After 40 years, Los Lobos lives on
Saxophonist Steve Berlin of storied Chicano rock group Los Lobos reflects on the band's last 40 years and into its future.
? While recording the group's 1984 major label debut How Will the Wolf Survive, Los Lobos (translated as "the Wolves") were at a point of crisis. The Mexican-American, East L.A. rockers were incorporating the norteño music of their childhood into their musical foundation when many Hollywood rockers were steeped in the excess of glam metal. Not only did Los Lobos endure its uncertain future, but the group pioneered the fusion of dusted blues, classic rock, and traditional Latin genres into a cohesive sound that has now endured for over 40 years and 20 albums. The band's official anniversary was in 2013, when Los Lobos decided to commemorate the occasion with the live album Disconnected in New York City. Los Lobos' saxophonist and occasional producer Steve Berlin took a few minutes to talk about how it feels to be 40, looking back on older records, and the benefits of spontaneous songwriting.?
How does it feel looking back on the title of How Will the Wolf Survive knowing that the Wolf survived over 40 years??
Yeah, go figure. I think it was a pretty substantial debut. I think it holds up pretty well. There were lots of silly ass records being made in that era. And ours was a little less silly then some. So I’m pretty happy with it. It blows my mind that after 40 years we’re still here. It’s kind of hard to get your head around that. It doesn't seem feasible let alone real, but here we are. And we’re still going with the same guys and same everything pretty much.?
Why did you commemorate 40 years with a live album instead of new music??
If we had just made another record — I mean how do you make one that captures 40 years? It’s hard enough to make a record, let alone one that says something like that. At that moment we weren't anywhere near ready to make a studio album. In the live album, we tried to incorporate the same stuff we always do but also integrate stuff we hadn't played, and stuff people had been requesting for years. A lot of those songs were things we played once in the studio and never again. We tried to make it about the anniversary as much as we could.?
How do you curate set lists from such a prolific back catalog??
There are some songs we kind of go to at this point. Some songs just show up every night. It’s like anything else, some will come back in favor and some will disappear for a while. At this point in our careers it’s almost happenstance. There are some songs that we never figured out how to play live or they didn't translate well in a live setting. We don’t really write the set list down. It doesn't take long to figure out if it’s a sit down and listen crowd or people who just want to dance. We try to go where the audience wants to go.????
Do you have new material in the works??
We’re in the talking about it stage. We’re looking at going into the studio in January. If history’s any precedent then all of the recording will happen the night before we go in the studio. That’s pretty much par for the course. We stopped rehearsing many, many years ago. We rehearsed for the tour now because the acoustic stuff requires precision. Our 1990 albumThe Neighborhoodwas the last time we rehearsed for a record and it was terrible. I said we weren't going do that ever again and so far we haven’t.?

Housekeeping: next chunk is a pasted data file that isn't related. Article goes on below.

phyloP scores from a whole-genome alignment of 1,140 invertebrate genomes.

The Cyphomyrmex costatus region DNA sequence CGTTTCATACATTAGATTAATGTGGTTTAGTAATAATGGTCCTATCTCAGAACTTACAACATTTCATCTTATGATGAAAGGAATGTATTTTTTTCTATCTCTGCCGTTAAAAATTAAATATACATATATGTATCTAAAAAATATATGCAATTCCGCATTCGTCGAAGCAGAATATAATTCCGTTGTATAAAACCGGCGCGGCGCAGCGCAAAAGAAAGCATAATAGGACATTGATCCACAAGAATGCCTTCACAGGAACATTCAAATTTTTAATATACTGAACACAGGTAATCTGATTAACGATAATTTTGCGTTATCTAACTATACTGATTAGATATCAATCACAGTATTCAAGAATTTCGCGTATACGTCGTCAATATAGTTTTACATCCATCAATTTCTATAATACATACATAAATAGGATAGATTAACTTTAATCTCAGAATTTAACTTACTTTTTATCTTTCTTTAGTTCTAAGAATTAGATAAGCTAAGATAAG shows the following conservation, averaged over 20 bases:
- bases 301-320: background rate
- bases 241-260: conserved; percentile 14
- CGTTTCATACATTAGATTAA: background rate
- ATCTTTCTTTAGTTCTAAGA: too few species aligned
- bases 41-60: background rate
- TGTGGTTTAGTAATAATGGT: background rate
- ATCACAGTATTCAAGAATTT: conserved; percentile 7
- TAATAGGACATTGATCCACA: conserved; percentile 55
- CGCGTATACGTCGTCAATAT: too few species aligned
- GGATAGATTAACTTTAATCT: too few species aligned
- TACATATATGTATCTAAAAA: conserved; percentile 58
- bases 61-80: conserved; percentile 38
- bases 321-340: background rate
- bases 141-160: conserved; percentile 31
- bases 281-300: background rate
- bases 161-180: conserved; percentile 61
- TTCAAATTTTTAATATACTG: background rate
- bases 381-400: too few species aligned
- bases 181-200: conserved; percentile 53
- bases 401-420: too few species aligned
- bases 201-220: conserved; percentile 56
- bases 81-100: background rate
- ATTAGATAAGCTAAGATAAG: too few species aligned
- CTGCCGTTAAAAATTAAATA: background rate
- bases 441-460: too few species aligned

Do you ever go into the studio with a specific vision or does it form naturally??
We try to lay groundwork before but it never really works. We didn't lay groundwork for The Town and the City and that turned into a bit of a concept record. That one took on a shape as we were writing it. It had this dark brooding thing we couldn't get away from and we said "Screw it, let’s just go there." Lyrically and thematically it just turned into this spontaneous story. It’s interesting when the songs tell you where you want to go.?
Looking back on your catalog, are there any albums that are difficult to listen to??
By the Light of the Moon was a tough one for me because it was a difficult time personally and it was just a weird record. That record and The Neighborhood just sort of were the exact wrong way to do a Los Lobos record. They don’t get better when you spend a year making them. We get better when things happen quickly or relatively quickly. When we start over-thinking it we tend to overcook it and the songs lose their reason for being.?
Did you draw any inspiration reflecting back on Kiko during its 20th anniversary in 2012??
Not really because the way that record came together informed the next two records Music for Papa's Dream and Colossal Head. The conceptual thing worked for that record and led our music to become highly impressionistic. That’s a really graphic example of not over-thinking. There were a lot of first takes and a lot of not knowing our way around the material the first time playing it. Every day we would try to find the weirdest pedal or the weirdest guitar or the weirdest amp and stick it on the record.?
What goals does Los Lobos have for its future??
At this point I think we’re so blessed and lucky to maintain a career, it’s presumptuous to go anywhere else. I think we've marked our territory, but certainly I always look forward to what the next record is going to be. That’s always exciting. Considering where we are and the longevity we've had, it’s harder to honestly say we have this horizon, or this goal we’re trying to reach. We always try to expand our audience, and hopefully the next record will be one that achieves that. We’ve settled into a very comfortable place where we tour as little or as much as we need to. We have friends all over the world that are happy when we come and play. I’m really happy that we are still able to do it. We hope that fans still come around, and that’s all we can really hope for.?